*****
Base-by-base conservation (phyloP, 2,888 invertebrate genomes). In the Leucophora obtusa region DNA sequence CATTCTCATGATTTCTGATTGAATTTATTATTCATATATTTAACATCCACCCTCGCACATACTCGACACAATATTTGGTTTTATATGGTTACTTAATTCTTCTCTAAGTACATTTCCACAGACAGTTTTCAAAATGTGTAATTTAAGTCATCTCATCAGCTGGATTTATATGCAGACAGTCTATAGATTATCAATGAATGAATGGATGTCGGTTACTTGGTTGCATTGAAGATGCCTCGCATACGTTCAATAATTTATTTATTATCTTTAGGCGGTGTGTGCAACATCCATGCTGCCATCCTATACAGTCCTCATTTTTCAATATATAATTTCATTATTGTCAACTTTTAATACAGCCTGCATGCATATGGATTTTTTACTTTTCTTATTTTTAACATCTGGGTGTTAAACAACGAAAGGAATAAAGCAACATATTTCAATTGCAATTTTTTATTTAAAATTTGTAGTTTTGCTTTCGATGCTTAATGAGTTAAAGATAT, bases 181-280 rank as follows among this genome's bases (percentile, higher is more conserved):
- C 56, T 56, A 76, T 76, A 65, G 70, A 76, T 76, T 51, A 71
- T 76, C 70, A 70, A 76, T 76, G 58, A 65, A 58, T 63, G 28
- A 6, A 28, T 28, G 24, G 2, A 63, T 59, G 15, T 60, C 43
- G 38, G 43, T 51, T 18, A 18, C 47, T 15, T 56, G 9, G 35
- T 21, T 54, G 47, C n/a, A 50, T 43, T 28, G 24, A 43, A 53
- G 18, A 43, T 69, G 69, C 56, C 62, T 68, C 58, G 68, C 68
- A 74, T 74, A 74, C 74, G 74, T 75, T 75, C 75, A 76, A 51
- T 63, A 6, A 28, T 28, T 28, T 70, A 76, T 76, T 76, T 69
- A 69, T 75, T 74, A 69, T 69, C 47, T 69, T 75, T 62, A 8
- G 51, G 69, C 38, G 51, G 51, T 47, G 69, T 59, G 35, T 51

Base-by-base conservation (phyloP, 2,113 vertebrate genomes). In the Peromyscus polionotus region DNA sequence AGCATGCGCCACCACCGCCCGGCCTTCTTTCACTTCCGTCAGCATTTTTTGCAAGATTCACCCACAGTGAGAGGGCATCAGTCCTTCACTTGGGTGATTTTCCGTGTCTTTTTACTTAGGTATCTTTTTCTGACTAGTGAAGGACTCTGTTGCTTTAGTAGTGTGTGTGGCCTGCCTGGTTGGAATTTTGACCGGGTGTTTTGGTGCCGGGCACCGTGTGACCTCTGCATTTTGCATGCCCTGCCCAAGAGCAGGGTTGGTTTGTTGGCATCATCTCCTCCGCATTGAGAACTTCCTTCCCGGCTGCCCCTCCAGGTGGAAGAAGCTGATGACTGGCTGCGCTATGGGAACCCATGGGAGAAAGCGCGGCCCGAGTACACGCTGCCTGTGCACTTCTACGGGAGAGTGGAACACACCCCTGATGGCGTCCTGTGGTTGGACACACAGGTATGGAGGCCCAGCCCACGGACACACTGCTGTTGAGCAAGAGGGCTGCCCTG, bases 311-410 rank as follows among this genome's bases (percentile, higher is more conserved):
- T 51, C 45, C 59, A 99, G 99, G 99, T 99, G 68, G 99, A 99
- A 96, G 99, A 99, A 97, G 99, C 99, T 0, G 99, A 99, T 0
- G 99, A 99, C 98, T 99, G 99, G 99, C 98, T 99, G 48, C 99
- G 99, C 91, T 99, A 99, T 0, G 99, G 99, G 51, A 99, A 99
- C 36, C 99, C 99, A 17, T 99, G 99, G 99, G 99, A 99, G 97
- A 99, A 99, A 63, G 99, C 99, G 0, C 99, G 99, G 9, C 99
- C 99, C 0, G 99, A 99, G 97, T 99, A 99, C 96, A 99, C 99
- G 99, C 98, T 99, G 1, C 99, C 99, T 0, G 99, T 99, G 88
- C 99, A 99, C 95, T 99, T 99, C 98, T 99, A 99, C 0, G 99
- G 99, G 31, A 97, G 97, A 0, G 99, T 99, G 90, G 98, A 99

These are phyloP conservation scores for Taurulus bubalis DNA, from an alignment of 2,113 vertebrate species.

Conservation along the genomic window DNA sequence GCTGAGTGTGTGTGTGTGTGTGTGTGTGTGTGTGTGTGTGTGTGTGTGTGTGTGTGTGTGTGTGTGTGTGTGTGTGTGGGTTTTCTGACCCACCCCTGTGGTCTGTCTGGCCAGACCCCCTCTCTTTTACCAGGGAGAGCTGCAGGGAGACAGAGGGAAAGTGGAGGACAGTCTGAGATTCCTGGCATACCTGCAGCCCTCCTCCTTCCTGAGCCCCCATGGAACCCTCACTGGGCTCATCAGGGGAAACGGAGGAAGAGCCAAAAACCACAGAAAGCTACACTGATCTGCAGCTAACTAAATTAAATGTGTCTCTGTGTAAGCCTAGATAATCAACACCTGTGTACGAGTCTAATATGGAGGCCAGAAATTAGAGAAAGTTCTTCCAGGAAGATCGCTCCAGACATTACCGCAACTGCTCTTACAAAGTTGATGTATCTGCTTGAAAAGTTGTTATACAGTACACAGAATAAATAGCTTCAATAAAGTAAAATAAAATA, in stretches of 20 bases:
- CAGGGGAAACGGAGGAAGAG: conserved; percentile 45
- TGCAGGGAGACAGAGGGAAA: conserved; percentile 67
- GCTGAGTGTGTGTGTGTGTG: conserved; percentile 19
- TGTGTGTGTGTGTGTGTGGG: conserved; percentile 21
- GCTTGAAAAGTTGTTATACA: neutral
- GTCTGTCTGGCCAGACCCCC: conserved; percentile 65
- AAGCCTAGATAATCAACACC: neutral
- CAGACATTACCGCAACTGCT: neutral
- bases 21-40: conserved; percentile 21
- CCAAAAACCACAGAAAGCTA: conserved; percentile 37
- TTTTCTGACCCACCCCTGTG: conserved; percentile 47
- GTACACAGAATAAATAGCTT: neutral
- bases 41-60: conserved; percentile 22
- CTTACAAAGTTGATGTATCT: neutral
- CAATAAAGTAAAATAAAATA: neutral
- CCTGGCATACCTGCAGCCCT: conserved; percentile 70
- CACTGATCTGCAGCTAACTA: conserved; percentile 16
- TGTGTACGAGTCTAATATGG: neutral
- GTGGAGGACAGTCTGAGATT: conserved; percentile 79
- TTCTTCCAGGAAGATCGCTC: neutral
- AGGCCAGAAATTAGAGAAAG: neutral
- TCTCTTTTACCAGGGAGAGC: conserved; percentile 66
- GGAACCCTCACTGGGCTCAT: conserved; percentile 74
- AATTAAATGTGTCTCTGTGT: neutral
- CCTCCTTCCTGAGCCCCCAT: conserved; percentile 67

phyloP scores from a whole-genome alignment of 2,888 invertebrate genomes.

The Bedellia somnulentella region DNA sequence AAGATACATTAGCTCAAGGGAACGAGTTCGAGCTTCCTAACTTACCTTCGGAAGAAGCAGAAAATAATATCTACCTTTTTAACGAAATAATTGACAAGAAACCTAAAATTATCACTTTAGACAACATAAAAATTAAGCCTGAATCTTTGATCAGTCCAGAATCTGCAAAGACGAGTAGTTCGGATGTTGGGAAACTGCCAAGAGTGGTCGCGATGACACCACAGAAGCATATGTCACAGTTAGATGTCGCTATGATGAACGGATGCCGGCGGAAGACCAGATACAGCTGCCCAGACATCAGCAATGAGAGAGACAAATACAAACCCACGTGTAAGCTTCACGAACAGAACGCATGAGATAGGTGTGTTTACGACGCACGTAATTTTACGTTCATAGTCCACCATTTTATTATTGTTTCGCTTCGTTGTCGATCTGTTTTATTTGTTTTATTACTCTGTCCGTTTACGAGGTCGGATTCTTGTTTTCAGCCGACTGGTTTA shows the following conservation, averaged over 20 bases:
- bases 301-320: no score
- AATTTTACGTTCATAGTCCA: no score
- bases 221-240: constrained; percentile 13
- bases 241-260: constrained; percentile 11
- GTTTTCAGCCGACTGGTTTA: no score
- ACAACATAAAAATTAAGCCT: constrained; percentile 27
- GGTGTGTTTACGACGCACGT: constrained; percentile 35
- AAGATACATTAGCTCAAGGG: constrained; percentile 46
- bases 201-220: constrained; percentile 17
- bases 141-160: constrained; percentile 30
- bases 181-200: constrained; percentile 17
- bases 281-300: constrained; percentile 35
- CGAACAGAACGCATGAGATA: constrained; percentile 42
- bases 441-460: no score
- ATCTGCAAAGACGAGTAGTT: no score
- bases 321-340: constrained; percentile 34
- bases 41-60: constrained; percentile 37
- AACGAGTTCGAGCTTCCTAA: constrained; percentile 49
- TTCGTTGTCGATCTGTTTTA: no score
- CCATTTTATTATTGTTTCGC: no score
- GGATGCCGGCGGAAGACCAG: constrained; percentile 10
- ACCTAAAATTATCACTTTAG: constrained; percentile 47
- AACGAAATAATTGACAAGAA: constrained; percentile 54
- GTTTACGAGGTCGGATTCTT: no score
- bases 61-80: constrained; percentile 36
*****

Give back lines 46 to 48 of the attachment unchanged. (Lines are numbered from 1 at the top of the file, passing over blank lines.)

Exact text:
- TCTCTTTTACCAGGGAGAGC: conserved; percentile 66
- GGAACCCTCACTGGGCTCAT: conserved; percentile 74
- AATTAAATGTGTCTCTGTGT: neutral